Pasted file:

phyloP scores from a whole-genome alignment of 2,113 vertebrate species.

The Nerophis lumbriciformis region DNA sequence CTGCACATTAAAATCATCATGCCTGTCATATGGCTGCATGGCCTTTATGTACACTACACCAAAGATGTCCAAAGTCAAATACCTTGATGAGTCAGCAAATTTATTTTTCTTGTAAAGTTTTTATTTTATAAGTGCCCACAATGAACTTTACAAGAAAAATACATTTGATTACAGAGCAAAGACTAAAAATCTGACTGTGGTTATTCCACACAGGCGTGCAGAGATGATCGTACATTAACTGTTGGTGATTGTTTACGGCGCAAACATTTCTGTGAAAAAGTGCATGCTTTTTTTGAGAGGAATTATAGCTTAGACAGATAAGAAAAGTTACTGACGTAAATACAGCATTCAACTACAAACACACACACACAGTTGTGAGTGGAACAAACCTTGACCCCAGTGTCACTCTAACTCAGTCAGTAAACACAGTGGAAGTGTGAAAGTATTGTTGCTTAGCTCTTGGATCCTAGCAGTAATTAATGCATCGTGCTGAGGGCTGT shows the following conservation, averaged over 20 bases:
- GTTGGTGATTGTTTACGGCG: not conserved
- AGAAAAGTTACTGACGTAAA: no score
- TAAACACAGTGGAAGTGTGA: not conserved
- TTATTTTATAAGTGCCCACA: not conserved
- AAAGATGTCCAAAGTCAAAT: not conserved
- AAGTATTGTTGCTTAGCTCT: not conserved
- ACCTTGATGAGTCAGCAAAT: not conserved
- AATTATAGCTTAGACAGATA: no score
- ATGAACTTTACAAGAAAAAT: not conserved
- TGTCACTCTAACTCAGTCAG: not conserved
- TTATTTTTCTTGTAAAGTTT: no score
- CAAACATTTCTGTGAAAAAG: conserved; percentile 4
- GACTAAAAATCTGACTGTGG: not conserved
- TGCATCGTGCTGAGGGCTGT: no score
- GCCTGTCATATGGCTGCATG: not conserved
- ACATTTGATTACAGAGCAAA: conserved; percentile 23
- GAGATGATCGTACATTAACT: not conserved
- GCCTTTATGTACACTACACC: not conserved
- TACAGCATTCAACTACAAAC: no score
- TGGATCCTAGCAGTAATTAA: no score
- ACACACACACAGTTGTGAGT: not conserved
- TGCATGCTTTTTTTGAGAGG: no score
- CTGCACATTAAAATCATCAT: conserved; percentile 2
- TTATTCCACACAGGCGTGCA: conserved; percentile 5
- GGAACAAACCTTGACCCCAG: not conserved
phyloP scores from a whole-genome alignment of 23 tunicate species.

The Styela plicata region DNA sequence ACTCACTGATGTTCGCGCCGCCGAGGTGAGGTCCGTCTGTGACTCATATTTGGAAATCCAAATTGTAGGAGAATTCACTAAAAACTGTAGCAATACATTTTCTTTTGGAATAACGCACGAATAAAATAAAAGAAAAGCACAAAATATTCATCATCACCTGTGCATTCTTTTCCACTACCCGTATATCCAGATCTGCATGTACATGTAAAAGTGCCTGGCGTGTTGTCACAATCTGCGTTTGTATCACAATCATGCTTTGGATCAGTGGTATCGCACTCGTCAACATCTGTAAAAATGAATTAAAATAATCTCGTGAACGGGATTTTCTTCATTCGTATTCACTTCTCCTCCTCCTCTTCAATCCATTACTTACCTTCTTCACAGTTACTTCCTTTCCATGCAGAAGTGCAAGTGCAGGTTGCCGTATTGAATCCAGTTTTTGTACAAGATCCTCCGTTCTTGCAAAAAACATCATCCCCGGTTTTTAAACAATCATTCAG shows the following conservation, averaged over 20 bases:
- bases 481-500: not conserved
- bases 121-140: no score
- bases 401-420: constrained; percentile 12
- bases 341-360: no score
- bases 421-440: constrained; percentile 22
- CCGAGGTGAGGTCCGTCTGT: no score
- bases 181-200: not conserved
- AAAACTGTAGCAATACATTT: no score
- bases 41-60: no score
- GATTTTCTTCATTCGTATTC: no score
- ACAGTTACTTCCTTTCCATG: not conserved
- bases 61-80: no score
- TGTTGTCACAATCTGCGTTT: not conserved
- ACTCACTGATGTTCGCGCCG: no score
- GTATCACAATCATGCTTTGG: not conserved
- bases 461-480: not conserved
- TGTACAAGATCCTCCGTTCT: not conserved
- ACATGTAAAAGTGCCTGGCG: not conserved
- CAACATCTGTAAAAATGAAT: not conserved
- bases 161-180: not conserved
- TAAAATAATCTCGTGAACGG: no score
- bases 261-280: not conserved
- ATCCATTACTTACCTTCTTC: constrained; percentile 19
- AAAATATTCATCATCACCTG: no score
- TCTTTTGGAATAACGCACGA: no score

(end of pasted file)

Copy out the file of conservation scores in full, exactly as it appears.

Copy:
phyloP scores from a whole-genome alignment of 2,113 vertebrate species.

The Nerophis lumbriciformis region DNA sequence CTGCACATTAAAATCATCATGCCTGTCATATGGCTGCATGGCCTTTATGTACACTACACCAAAGATGTCCAAAGTCAAATACCTTGATGAGTCAGCAAATTTATTTTTCTTGTAAAGTTTTTATTTTATAAGTGCCCACAATGAACTTTACAAGAAAAATACATTTGATTACAGAGCAAAGACTAAAAATCTGACTGTGGTTATTCCACACAGGCGTGCAGAGATGATCGTACATTAACTGTTGGTGATTGTTTACGGCGCAAACATTTCTGTGAAAAAGTGCATGCTTTTTTTGAGAGGAATTATAGCTTAGACAGATAAGAAAAGTTACTGACGTAAATACAGCATTCAACTACAAACACACACACACAGTTGTGAGTGGAACAAACCTTGACCCCAGTGTCACTCTAACTCAGTCAGTAAACACAGTGGAAGTGTGAAAGTATTGTTGCTTAGCTCTTGGATCCTAGCAGTAATTAATGCATCGTGCTGAGGGCTGT shows the following conservation, averaged over 20 bases:
- GTTGGTGATTGTTTACGGCG: not conserved
- AGAAAAGTTACTGACGTAAA: no score
- TAAACACAGTGGAAGTGTGA: not conserved
- TTATTTTATAAGTGCCCACA: not conserved
- AAAGATGTCCAAAGTCAAAT: not conserved
- AAGTATTGTTGCTTAGCTCT: not conserved
- ACCTTGATGAGTCAGCAAAT: not conserved
- AATTATAGCTTAGACAGATA: no score
- ATGAACTTTACAAGAAAAAT: not conserved
- TGTCACTCTAACTCAGTCAG: not conserved
- TTATTTTTCTTGTAAAGTTT: no score
- CAAACATTTCTGTGAAAAAG: conserved; percentile 4
- GACTAAAAATCTGACTGTGG: not conserved
- TGCATCGTGCTGAGGGCTGT: no score
- GCCTGTCATATGGCTGCATG: not conserved
- ACATTTGATTACAGAGCAAA: conserved; percentile 23
- GAGATGATCGTACATTAACT: not conserved
- GCCTTTATGTACACTACACC: not conserved
- TACAGCATTCAACTACAAAC: no score
- TGGATCCTAGCAGTAATTAA: no score
- ACACACACACAGTTGTGAGT: not conserved
- TGCATGCTTTTTTTGAGAGG: no score
- CTGCACATTAAAATCATCAT: conserved; percentile 2
- TTATTCCACACAGGCGTGCA: conserved; percentile 5
- GGAACAAACCTTGACCCCAG: not conserved
phyloP scores from a whole-genome alignment of 23 tunicate species.

The Styela plicata region DNA sequence ACTCACTGATGTTCGCGCCGCCGAGGTGAGGTCCGTCTGTGACTCATATTTGGAAATCCAAATTGTAGGAGAATTCACTAAAAACTGTAGCAATACATTTTCTTTTGGAATAACGCACGAATAAAATAAAAGAAAAGCACAAAATATTCATCATCACCTGTGCATTCTTTTCCACTACCCGTATATCCAGATCTGCATGTACATGTAAAAGTGCCTGGCGTGTTGTCACAATCTGCGTTTGTATCACAATCATGCTTTGGATCAGTGGTATCGCACTCGTCAACATCTGTAAAAATGAATTAAAATAATCTCGTGAACGGGATTTTCTTCATTCGTATTCACTTCTCCTCCTCCTCTTCAATCCATTACTTACCTTCTTCACAGTTACTTCCTTTCCATGCAGAAGTGCAAGTGCAGGTTGCCGTATTGAATCCAGTTTTTGTACAAGATCCTCCGTTCTTGCAAAAAACATCATCCCCGGTTTTTAAACAATCATTCAG shows the following conservation, averaged over 20 bases:
- bases 481-500: not conserved
- bases 121-140: no score
- bases 401-420: constrained; percentile 12
- bases 341-360: no score
- bases 421-440: constrained; percentile 22
- CCGAGGTGAGGTCCGTCTGT: no score
- bases 181-200: not conserved
- AAAACTGTAGCAATACATTT: no score
- bases 41-60: no score
- GATTTTCTTCATTCGTATTC: no score
- ACAGTTACTTCCTTTCCATG: not conserved
- bases 61-80: no score
- TGTTGTCACAATCTGCGTTT: not conserved
- ACTCACTGATGTTCGCGCCG: no score
- GTATCACAATCATGCTTTGG: not conserved
- bases 461-480: not conserved
- TGTACAAGATCCTCCGTTCT: not conserved
- ACATGTAAAAGTGCCTGGCG: not conserved
- CAACATCTGTAAAAATGAAT: not conserved
- bases 161-180: not conserved
- TAAAATAATCTCGTGAACGG: no score
- bases 261-280: not conserved
- ATCCATTACTTACCTTCTTC: constrained; percentile 19
- AAAATATTCATCATCACCTG: no score
- TCTTTTGGAATAACGCACGA: no score